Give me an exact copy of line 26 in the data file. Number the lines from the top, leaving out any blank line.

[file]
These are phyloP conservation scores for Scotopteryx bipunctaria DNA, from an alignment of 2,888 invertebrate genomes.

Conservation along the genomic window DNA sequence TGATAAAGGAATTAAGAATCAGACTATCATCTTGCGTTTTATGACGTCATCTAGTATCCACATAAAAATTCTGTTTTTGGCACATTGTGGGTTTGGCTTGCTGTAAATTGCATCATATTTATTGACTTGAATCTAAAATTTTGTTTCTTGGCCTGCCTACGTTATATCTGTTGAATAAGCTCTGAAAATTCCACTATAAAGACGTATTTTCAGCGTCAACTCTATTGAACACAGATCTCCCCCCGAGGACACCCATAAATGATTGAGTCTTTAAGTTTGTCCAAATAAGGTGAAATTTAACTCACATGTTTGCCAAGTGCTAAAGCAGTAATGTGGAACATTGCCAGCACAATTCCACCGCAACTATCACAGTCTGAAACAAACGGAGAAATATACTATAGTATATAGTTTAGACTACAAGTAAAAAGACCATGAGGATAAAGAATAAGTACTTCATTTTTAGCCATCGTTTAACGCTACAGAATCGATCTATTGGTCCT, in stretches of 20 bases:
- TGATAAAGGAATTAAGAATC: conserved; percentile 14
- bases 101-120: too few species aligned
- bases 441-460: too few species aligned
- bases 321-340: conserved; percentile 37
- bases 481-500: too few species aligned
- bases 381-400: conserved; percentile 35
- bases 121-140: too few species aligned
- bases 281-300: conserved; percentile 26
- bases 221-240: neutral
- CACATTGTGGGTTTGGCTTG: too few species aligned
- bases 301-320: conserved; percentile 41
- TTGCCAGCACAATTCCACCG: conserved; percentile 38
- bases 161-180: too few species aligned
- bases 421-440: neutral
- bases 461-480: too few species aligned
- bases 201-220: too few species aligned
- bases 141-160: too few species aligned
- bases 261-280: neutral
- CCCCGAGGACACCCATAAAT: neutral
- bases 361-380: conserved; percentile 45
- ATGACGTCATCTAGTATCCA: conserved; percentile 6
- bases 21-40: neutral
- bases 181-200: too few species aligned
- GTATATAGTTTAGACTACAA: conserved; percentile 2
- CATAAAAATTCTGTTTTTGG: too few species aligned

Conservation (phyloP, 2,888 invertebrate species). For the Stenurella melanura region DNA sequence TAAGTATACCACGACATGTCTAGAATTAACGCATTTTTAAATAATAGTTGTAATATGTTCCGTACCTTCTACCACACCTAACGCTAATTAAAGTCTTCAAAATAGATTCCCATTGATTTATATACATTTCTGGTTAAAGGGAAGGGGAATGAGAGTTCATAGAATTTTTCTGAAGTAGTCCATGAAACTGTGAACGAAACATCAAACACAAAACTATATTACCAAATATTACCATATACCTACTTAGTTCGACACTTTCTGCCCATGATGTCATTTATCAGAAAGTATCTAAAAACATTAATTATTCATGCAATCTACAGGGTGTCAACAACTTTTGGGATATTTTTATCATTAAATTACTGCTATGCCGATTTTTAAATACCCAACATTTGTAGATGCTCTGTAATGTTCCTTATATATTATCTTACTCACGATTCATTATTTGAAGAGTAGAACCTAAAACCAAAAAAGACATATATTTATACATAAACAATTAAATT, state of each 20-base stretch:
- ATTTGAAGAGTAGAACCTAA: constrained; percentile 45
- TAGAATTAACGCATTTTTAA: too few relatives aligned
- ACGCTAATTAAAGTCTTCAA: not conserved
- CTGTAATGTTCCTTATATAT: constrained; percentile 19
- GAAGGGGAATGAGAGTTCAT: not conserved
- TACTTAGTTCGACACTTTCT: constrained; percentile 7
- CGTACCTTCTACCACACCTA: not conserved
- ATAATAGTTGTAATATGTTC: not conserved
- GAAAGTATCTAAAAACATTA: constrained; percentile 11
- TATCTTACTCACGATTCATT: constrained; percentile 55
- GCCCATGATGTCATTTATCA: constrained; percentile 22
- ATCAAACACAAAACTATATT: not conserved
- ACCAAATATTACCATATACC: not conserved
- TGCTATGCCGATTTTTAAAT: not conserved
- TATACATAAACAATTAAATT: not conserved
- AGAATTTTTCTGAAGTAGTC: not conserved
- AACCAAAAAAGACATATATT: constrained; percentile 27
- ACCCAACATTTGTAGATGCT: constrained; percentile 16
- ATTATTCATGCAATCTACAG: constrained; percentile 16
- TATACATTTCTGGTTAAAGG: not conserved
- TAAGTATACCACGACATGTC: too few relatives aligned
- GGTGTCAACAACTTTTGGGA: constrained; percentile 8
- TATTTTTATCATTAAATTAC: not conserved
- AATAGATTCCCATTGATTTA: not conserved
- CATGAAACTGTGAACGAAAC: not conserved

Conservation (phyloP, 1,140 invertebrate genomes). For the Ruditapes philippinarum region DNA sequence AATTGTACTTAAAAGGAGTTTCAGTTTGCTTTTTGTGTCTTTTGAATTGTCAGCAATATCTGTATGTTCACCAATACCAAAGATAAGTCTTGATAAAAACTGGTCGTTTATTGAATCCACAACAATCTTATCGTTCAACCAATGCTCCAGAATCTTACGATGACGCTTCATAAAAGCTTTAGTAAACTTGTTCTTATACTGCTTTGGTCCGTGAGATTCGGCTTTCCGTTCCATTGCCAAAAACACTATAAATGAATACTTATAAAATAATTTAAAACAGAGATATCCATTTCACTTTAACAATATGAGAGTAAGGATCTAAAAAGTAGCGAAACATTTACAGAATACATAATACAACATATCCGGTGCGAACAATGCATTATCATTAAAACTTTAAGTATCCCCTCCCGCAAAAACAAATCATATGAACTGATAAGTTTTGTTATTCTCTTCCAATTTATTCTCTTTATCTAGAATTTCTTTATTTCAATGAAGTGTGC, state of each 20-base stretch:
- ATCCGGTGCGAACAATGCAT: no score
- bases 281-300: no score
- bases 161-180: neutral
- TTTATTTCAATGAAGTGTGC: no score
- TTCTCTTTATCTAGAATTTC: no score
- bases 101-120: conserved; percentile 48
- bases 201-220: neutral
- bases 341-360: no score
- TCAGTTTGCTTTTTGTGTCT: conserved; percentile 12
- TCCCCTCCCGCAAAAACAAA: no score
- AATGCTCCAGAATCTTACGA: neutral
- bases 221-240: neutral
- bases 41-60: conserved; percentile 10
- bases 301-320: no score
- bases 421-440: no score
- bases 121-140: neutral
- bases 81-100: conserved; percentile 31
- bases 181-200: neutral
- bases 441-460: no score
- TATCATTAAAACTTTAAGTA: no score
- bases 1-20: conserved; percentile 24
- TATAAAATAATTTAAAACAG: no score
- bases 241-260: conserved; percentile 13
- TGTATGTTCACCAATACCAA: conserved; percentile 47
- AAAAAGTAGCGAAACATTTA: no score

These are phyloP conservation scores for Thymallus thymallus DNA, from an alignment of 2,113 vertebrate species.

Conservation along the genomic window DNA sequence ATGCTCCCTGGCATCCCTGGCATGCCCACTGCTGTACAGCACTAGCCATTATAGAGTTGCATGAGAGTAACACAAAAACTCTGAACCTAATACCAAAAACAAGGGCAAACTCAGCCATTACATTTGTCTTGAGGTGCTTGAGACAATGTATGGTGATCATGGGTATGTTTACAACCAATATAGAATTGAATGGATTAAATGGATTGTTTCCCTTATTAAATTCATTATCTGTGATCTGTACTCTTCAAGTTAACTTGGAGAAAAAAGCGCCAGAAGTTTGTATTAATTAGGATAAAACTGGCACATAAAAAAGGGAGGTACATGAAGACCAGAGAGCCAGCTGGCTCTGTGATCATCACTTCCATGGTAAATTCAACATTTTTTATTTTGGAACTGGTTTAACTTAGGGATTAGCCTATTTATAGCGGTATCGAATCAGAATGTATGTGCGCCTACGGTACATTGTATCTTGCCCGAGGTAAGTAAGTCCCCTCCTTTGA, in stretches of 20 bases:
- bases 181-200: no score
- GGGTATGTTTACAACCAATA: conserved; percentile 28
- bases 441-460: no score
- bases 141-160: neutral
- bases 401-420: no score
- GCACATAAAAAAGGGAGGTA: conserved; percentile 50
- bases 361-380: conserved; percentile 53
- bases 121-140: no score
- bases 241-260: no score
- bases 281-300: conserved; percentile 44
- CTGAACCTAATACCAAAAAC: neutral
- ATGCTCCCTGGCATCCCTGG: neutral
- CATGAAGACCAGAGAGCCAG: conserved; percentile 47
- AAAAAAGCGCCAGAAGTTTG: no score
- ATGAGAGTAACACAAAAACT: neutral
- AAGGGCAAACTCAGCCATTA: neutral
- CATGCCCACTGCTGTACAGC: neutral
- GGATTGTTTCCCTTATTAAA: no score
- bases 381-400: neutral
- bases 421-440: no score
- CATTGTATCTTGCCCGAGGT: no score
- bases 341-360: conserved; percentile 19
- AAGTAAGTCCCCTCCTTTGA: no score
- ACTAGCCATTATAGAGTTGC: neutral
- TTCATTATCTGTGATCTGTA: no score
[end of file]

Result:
- GTATATAGTTTAGACTACAA: conserved; percentile 2